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Justices rule on Post-Conviction Rule 2

January 24, 2012

The Indiana Supreme Court was divided in two ways in a case involving Indiana Post-Conviction Rule 2: on what standard to use to judge the performance of PCR 2 counsel and whether a defendant should be allowed to appeal the denial of his petition to file a belated direct appeal.

In Antoine Hill v. State of Indiana, No. 45S03-1105-PC-283, Antoine Hill’s attorney, Tasha Reed, filed a PCR 2 petition, asking permission to file a belated notice of appeal of Hill’s 52-year sentence following a guilty plea. The trial court denied permission and Reed did not timely appeal the denial. Through a different counsel, Hill filed a PCR 1 petition, alleging that Reed was ineffective for not timely appealing the denial of permission to file a belated notice of appeal. The trial court denied the petition, concluding that Hill couldn’t satisfy the ineffective assistance of counsel test set forth in Strickland v. Washington, 466 U.S. 668 (1984).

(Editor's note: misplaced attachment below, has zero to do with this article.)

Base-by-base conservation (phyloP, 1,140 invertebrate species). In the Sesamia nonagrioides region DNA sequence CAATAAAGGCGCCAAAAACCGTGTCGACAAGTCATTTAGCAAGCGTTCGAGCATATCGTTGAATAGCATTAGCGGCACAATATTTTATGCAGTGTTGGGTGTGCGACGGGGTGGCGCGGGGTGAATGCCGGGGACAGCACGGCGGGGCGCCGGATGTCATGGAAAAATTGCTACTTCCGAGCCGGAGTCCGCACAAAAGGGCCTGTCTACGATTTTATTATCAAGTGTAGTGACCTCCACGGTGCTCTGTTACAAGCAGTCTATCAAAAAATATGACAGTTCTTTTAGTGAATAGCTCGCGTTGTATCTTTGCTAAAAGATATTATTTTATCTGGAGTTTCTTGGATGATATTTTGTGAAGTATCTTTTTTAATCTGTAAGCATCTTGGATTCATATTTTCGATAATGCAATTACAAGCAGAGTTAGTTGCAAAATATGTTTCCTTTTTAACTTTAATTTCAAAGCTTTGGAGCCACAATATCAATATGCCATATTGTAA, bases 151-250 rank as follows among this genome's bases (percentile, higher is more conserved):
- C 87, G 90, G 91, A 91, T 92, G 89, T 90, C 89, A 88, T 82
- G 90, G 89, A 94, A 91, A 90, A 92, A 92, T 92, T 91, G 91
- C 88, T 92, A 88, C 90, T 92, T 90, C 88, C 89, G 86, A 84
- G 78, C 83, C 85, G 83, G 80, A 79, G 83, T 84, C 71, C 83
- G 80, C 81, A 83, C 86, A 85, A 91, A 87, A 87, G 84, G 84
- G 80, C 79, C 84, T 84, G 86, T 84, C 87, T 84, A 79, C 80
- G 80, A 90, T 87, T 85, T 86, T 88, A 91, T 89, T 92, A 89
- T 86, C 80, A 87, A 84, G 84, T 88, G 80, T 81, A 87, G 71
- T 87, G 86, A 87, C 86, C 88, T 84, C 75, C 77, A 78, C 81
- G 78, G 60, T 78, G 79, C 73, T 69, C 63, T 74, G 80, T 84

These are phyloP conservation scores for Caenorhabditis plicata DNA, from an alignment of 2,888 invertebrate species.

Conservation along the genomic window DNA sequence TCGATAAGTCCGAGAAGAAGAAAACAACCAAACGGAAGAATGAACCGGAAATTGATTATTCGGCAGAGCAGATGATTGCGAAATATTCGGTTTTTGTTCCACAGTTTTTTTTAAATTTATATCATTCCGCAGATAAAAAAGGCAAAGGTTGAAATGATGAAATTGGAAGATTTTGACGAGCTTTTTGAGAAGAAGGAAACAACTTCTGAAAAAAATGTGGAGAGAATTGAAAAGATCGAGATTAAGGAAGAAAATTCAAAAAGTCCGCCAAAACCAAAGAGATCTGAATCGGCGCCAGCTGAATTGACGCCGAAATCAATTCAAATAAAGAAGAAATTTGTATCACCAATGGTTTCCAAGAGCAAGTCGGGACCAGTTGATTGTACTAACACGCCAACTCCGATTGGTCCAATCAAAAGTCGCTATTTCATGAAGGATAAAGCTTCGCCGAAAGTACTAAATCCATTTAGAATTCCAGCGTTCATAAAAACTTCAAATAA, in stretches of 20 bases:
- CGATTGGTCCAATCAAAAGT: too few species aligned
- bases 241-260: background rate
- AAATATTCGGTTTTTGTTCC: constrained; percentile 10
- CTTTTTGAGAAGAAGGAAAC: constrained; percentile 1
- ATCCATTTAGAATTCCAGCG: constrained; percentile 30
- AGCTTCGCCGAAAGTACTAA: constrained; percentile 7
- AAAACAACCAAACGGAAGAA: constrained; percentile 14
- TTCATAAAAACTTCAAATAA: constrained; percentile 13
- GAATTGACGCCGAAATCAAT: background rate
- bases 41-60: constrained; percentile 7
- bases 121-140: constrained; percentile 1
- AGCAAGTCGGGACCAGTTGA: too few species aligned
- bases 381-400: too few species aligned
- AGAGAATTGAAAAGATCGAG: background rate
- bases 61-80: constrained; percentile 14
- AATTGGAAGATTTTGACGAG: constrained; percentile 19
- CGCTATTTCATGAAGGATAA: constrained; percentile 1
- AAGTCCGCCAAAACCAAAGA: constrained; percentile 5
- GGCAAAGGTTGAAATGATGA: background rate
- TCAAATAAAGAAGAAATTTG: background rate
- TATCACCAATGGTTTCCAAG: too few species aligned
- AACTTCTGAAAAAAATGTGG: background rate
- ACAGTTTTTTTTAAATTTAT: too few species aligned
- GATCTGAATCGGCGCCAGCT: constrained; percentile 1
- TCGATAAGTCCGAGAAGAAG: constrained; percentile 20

The Indiana Court of Appeals reversed and ordered the trial court to grant the PCR 1 petition so Hill could appeal the denial of his PCR petition. The COA also used the standard set forth in Baum v. State, 533 N.E.2d 1200 (Ind. 1989), to hold that Reed’s performance prevented Hill from appealing the PCR 2 petition denial.

Chief Justice Randall T. Shepard and Justices Brent Dickson, Robert Rucker and Steven David – who authored the majority opinion – agreed that the attorney performance standard from Baum should be used to judge the performance of a PCR 2 counsel. Shepard, David and Dickson held that Reed in this case didn’t violate Baum because she represented Hill in a procedurally fair setting which resulted in a judgment of the court.

Rucker dissented on this point, agreeing with the COA decision that would allow Hill to appeal the denial of his petition to file a belated appeal.

Justice Frank Sullivan concurred in result with the majority in affirming the denial of Hill’s PCR 1 petition, but wrote separately to dissent from the standard used by the other justices. He is in favor of using the standard outlined in Strickland.

 

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